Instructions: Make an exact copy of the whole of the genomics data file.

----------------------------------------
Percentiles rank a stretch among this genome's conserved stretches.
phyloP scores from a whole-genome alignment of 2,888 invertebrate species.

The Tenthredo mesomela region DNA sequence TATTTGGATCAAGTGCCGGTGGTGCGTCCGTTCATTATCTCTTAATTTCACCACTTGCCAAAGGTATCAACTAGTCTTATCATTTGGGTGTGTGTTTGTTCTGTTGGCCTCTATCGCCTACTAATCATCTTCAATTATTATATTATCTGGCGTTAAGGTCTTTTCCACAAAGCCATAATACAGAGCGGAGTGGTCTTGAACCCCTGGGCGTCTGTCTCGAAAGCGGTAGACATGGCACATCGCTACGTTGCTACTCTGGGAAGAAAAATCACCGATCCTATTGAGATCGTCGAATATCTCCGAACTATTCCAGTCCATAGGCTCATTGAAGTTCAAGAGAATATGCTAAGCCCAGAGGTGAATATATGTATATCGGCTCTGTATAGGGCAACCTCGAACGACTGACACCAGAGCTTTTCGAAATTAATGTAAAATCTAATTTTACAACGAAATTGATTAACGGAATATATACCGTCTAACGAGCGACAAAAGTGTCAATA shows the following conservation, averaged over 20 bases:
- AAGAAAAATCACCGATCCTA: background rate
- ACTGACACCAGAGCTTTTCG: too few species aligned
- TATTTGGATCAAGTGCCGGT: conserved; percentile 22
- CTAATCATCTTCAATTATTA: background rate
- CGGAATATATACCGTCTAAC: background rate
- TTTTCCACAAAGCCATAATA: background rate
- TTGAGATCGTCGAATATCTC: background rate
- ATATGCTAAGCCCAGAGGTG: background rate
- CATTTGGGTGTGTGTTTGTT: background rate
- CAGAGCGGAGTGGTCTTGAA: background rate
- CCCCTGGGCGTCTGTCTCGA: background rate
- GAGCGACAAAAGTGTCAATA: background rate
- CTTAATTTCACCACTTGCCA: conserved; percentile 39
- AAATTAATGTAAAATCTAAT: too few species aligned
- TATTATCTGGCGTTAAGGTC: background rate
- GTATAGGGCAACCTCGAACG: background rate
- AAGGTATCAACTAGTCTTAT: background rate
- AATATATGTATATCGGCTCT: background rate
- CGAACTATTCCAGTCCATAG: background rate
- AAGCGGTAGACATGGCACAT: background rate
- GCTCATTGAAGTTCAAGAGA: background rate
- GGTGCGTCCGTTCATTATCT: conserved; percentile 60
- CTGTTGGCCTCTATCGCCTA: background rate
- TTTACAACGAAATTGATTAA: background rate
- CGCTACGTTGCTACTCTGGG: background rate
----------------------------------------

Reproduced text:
Percentiles rank a stretch among this genome's conserved stretches.
phyloP scores from a whole-genome alignment of 2,888 invertebrate species.

The Tenthredo mesomela region DNA sequence TATTTGGATCAAGTGCCGGTGGTGCGTCCGTTCATTATCTCTTAATTTCACCACTTGCCAAAGGTATCAACTAGTCTTATCATTTGGGTGTGTGTTTGTTCTGTTGGCCTCTATCGCCTACTAATCATCTTCAATTATTATATTATCTGGCGTTAAGGTCTTTTCCACAAAGCCATAATACAGAGCGGAGTGGTCTTGAACCCCTGGGCGTCTGTCTCGAAAGCGGTAGACATGGCACATCGCTACGTTGCTACTCTGGGAAGAAAAATCACCGATCCTATTGAGATCGTCGAATATCTCCGAACTATTCCAGTCCATAGGCTCATTGAAGTTCAAGAGAATATGCTAAGCCCAGAGGTGAATATATGTATATCGGCTCTGTATAGGGCAACCTCGAACGACTGACACCAGAGCTTTTCGAAATTAATGTAAAATCTAATTTTACAACGAAATTGATTAACGGAATATATACCGTCTAACGAGCGACAAAAGTGTCAATA shows the following conservation, averaged over 20 bases:
- AAGAAAAATCACCGATCCTA: background rate
- ACTGACACCAGAGCTTTTCG: too few species aligned
- TATTTGGATCAAGTGCCGGT: conserved; percentile 22
- CTAATCATCTTCAATTATTA: background rate
- CGGAATATATACCGTCTAAC: background rate
- TTTTCCACAAAGCCATAATA: background rate
- TTGAGATCGTCGAATATCTC: background rate
- ATATGCTAAGCCCAGAGGTG: background rate
- CATTTGGGTGTGTGTTTGTT: background rate
- CAGAGCGGAGTGGTCTTGAA: background rate
- CCCCTGGGCGTCTGTCTCGA: background rate
- GAGCGACAAAAGTGTCAATA: background rate
- CTTAATTTCACCACTTGCCA: conserved; percentile 39
- AAATTAATGTAAAATCTAAT: too few species aligned
- TATTATCTGGCGTTAAGGTC: background rate
- GTATAGGGCAACCTCGAACG: background rate
- AAGGTATCAACTAGTCTTAT: background rate
- AATATATGTATATCGGCTCT: background rate
- CGAACTATTCCAGTCCATAG: background rate
- AAGCGGTAGACATGGCACAT: background rate
- GCTCATTGAAGTTCAAGAGA: background rate
- GGTGCGTCCGTTCATTATCT: conserved; percentile 60
- CTGTTGGCCTCTATCGCCTA: background rate
- TTTACAACGAAATTGATTAA: background rate
- CGCTACGTTGCTACTCTGGG: background rate